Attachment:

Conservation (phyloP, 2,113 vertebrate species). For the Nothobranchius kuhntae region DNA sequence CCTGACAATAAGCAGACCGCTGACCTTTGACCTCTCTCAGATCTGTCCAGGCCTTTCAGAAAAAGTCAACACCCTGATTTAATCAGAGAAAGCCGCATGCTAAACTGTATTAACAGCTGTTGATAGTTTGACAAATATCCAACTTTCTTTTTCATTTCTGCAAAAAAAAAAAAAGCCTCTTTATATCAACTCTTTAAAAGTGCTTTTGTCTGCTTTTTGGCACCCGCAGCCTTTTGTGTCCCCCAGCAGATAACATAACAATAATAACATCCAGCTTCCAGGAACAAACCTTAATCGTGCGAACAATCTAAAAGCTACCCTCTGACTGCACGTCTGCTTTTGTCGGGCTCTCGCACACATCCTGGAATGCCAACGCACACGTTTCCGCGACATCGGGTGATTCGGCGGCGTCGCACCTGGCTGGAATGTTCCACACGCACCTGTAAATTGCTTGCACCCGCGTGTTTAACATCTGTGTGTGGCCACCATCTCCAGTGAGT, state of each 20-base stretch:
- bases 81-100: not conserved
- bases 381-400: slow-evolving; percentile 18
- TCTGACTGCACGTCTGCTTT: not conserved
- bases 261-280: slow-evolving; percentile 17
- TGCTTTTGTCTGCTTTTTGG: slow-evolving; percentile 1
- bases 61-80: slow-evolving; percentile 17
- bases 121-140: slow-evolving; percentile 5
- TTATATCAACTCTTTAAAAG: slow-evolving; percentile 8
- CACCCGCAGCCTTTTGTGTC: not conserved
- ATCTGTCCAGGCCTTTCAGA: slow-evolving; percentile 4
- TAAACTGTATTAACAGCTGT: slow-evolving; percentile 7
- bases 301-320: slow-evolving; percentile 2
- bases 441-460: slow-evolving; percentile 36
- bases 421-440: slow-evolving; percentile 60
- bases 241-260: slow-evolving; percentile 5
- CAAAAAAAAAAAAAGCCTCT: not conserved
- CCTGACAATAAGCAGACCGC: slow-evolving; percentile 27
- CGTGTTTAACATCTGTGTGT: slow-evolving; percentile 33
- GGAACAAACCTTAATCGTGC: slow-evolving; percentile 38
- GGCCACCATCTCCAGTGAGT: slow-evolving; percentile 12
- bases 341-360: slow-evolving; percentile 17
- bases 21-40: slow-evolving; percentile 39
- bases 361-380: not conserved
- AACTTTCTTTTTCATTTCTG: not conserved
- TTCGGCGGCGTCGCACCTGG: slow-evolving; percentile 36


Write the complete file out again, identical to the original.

Conservation (phyloP, 2,113 vertebrate species). For the Nothobranchius kuhntae region DNA sequence CCTGACAATAAGCAGACCGCTGACCTTTGACCTCTCTCAGATCTGTCCAGGCCTTTCAGAAAAAGTCAACACCCTGATTTAATCAGAGAAAGCCGCATGCTAAACTGTATTAACAGCTGTTGATAGTTTGACAAATATCCAACTTTCTTTTTCATTTCTGCAAAAAAAAAAAAAGCCTCTTTATATCAACTCTTTAAAAGTGCTTTTGTCTGCTTTTTGGCACCCGCAGCCTTTTGTGTCCCCCAGCAGATAACATAACAATAATAACATCCAGCTTCCAGGAACAAACCTTAATCGTGCGAACAATCTAAAAGCTACCCTCTGACTGCACGTCTGCTTTTGTCGGGCTCTCGCACACATCCTGGAATGCCAACGCACACGTTTCCGCGACATCGGGTGATTCGGCGGCGTCGCACCTGGCTGGAATGTTCCACACGCACCTGTAAATTGCTTGCACCCGCGTGTTTAACATCTGTGTGTGGCCACCATCTCCAGTGAGT, state of each 20-base stretch:
- bases 81-100: not conserved
- bases 381-400: slow-evolving; percentile 18
- TCTGACTGCACGTCTGCTTT: not conserved
- bases 261-280: slow-evolving; percentile 17
- TGCTTTTGTCTGCTTTTTGG: slow-evolving; percentile 1
- bases 61-80: slow-evolving; percentile 17
- bases 121-140: slow-evolving; percentile 5
- TTATATCAACTCTTTAAAAG: slow-evolving; percentile 8
- CACCCGCAGCCTTTTGTGTC: not conserved
- ATCTGTCCAGGCCTTTCAGA: slow-evolving; percentile 4
- TAAACTGTATTAACAGCTGT: slow-evolving; percentile 7
- bases 301-320: slow-evolving; percentile 2
- bases 441-460: slow-evolving; percentile 36
- bases 421-440: slow-evolving; percentile 60
- bases 241-260: slow-evolving; percentile 5
- CAAAAAAAAAAAAAGCCTCT: not conserved
- CCTGACAATAAGCAGACCGC: slow-evolving; percentile 27
- CGTGTTTAACATCTGTGTGT: slow-evolving; percentile 33
- GGAACAAACCTTAATCGTGC: slow-evolving; percentile 38
- GGCCACCATCTCCAGTGAGT: slow-evolving; percentile 12
- bases 341-360: slow-evolving; percentile 17
- bases 21-40: slow-evolving; percentile 39
- bases 361-380: not conserved
- AACTTTCTTTTTCATTTCTG: not conserved
- TTCGGCGGCGTCGCACCTGG: slow-evolving; percentile 36